Astronomers from Bonn and Tautenburg in Thuringia (Germany) used the 100-m radio telescope at Effelsberg to observe several galaxy clusters. At the edges of these large accumulations of dark matter, stellar systems (galaxies), hot gas, and charged particles, they found magnetic fields that are exceptionally ordered over distances of many million light years. This makes them the most extended magnetic fields in the universe known so far.

The results will be published on March 22 in the journal „Astronomy & Astrophysics“.

Galaxy clusters are the largest gravitationally bound structures in the universe. With a typical extent of about 10 million light years, i.e. 100 times the...

Im Focus: Tracing down linear ubiquitination

Researchers at the Goethe University Frankfurt, together with partners from the University of Tübingen in Germany and Queen Mary University as well as Francis Crick Institute from London (UK) have developed a novel technology to decipher the secret ubiquitin code.

Ubiquitin is a small protein that can be linked to other cellular proteins, thereby controlling and modulating their functions. The attachment occurs in many...

Im Focus: Perovskite edges can be tuned for optoelectronic performance

Layered 2D material improves efficiency for solar cells and LEDs

In the eternal search for next generation high-efficiency solar cells and LEDs, scientists at Los Alamos National Laboratory and their partners are creating...

Im Focus: Polymer-coated silicon nanosheets as alternative to graphene: A perfect team for nanoelectronics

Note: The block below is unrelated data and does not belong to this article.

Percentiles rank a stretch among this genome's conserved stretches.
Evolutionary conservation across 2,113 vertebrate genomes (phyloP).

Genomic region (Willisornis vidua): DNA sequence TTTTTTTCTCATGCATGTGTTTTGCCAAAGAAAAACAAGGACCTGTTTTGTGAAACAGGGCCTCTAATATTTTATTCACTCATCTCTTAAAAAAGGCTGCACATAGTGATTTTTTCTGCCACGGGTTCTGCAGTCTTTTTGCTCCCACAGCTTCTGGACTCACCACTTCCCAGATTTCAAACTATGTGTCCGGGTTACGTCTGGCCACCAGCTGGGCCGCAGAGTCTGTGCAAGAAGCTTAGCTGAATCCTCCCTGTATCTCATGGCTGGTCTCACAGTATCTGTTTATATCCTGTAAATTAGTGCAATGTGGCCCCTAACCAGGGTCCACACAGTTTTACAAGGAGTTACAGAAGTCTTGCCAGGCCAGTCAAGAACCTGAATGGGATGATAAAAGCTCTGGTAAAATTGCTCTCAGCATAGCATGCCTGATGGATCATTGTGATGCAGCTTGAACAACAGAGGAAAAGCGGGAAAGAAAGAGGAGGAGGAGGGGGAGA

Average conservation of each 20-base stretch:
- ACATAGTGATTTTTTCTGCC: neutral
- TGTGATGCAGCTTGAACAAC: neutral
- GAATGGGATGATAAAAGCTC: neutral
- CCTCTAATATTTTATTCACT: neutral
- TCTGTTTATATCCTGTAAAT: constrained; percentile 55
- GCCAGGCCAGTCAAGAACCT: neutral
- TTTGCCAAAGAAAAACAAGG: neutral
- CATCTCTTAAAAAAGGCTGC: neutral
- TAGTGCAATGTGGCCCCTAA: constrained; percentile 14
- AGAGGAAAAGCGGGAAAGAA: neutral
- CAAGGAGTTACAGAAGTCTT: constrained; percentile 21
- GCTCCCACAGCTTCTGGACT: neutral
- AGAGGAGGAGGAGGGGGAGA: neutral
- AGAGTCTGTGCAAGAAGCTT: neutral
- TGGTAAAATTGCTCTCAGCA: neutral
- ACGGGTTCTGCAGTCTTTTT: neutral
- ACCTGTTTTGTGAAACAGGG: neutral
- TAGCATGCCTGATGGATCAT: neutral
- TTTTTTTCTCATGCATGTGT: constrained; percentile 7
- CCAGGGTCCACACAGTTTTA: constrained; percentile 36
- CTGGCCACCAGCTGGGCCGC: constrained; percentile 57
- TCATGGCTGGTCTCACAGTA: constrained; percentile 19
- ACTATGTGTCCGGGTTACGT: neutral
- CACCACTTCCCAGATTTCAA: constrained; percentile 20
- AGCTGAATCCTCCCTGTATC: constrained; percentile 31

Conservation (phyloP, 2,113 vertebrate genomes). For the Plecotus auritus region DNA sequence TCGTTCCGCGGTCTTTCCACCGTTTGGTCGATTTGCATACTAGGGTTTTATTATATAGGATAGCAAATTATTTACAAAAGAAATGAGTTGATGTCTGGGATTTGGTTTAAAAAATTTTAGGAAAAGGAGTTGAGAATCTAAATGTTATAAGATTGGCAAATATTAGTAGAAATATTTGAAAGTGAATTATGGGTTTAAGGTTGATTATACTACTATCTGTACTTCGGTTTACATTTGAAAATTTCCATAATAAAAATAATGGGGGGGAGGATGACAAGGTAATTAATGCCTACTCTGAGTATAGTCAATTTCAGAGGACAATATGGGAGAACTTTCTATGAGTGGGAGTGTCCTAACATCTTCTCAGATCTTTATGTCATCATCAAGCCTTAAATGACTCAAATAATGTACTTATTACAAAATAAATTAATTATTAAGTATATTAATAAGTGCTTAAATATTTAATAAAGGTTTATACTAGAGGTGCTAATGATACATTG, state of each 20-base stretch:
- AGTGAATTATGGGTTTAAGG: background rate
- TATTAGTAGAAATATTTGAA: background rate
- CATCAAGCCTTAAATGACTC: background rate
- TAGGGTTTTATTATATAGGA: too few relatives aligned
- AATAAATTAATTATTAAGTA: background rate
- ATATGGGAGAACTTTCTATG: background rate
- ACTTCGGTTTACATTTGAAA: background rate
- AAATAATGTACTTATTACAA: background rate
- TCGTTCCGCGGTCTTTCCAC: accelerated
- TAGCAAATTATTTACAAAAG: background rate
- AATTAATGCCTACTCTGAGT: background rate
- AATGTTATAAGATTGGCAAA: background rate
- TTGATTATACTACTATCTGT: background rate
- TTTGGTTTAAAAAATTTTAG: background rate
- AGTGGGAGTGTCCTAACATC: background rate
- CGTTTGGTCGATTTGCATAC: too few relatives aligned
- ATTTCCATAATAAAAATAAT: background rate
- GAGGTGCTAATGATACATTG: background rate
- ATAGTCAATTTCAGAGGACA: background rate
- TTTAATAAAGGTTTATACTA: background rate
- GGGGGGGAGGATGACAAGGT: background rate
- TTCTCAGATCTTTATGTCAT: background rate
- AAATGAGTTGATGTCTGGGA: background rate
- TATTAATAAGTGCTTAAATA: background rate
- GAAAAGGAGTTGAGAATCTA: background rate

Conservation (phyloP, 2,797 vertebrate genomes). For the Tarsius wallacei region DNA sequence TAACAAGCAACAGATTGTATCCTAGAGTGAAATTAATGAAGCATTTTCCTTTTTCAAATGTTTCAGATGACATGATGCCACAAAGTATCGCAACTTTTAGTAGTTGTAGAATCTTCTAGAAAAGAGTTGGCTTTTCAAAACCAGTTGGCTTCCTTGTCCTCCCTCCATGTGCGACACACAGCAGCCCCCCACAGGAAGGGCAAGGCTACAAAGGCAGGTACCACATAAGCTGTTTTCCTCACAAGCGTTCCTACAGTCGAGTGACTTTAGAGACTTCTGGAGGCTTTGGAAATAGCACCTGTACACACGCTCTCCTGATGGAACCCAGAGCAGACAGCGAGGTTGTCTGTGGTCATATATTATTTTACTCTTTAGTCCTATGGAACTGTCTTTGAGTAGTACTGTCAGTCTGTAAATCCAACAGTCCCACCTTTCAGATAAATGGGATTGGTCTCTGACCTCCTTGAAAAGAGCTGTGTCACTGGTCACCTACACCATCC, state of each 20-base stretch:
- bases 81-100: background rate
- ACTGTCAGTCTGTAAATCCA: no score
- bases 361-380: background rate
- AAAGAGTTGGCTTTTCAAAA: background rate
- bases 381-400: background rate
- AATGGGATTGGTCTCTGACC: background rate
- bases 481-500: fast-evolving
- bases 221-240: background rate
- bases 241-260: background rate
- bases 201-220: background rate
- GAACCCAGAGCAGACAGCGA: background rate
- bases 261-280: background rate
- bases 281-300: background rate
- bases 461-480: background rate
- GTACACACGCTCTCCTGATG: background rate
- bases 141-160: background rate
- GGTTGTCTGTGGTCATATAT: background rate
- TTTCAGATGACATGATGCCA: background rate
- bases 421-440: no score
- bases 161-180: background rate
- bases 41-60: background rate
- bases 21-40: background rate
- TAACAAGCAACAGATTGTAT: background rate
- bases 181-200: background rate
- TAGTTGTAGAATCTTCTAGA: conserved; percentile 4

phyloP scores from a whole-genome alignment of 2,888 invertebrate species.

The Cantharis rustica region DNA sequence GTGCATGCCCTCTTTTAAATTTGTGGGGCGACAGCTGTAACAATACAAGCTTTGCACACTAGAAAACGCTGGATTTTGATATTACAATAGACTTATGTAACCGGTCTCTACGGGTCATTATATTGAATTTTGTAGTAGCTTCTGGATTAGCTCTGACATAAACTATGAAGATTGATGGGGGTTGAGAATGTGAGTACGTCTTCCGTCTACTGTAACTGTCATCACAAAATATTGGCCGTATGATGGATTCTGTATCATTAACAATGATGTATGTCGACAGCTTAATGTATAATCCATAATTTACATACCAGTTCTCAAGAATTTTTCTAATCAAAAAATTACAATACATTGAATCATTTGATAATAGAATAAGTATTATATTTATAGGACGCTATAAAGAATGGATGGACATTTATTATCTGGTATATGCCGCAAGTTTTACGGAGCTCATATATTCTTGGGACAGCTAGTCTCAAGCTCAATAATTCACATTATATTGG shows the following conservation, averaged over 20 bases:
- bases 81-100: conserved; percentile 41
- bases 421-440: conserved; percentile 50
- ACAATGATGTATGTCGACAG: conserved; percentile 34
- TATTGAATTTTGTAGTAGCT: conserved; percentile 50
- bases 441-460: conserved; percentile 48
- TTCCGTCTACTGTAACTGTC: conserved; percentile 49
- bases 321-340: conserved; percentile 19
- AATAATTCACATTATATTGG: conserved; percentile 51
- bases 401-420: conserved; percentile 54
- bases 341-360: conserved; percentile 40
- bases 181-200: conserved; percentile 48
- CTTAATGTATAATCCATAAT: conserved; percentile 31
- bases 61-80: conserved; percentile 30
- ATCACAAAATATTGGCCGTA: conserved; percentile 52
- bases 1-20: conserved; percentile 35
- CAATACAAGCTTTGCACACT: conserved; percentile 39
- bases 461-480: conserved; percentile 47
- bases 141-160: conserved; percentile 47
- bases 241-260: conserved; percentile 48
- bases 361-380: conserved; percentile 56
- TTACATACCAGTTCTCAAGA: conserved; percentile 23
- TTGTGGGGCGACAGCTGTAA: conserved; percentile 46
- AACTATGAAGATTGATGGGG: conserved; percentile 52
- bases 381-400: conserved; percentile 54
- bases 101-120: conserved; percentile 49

Silicon nanosheets are thin, two-dimensional layers with exceptional optoelectronic properties very similar to those of graphene. Albeit, the nanosheets are less stable. Now researchers at the Technical University of Munich (TUM) have, for the first time ever, produced a composite material combining silicon nanosheets and a polymer that is both UV-resistant and easy to process. This brings the scientists a significant step closer to industrial applications like flexible displays and photosensors.

Silicon nanosheets are thin, two-dimensional layers with exceptional optoelectronic properties very similar to those of graphene. Albeit, the nanosheets are...

Im Focus: Researchers Imitate Molecular Crowding in Cells

Enzymes behave differently in a test tube compared with the molecular scrum of a living cell. Chemists from the University of Basel have now been able to simulate these confined natural conditions in artificial vesicles for the first time. As reported in the academic journal Small, the results are offering better insight into the development of nanoreactors and artificial organelles.

Enzymes behave differently in a test tube compared with the molecular scrum of a living cell. Chemists from the University of Basel have now been able to...

All Focus news of the innovation-report >>>

Anzeige

Anzeige

Event News

International Land Use Symposium ILUS 2017: Call for Abstracts and Registration open

20.03.2017 | Event News

CONNECT 2017: International congress on connective tissue

14.03.2017 | Event News

ICTM Conference: Turbine Construction between Big Data and Additive Manufacturing

07.03.2017 | Event News

 
Latest News

Pulverizing electronic waste is green, clean -- and cold

22.03.2017 | Materials Sciences

Astronomers hazard a ride in a 'drifting carousel' to understand pulsating stars

22.03.2017 | Physics and Astronomy

New gel-like coating beefs up the performance of lithium-sulfur batteries

22.03.2017 | Materials Sciences

VideoLinks
B2B-VideoLinks
More VideoLinks >>>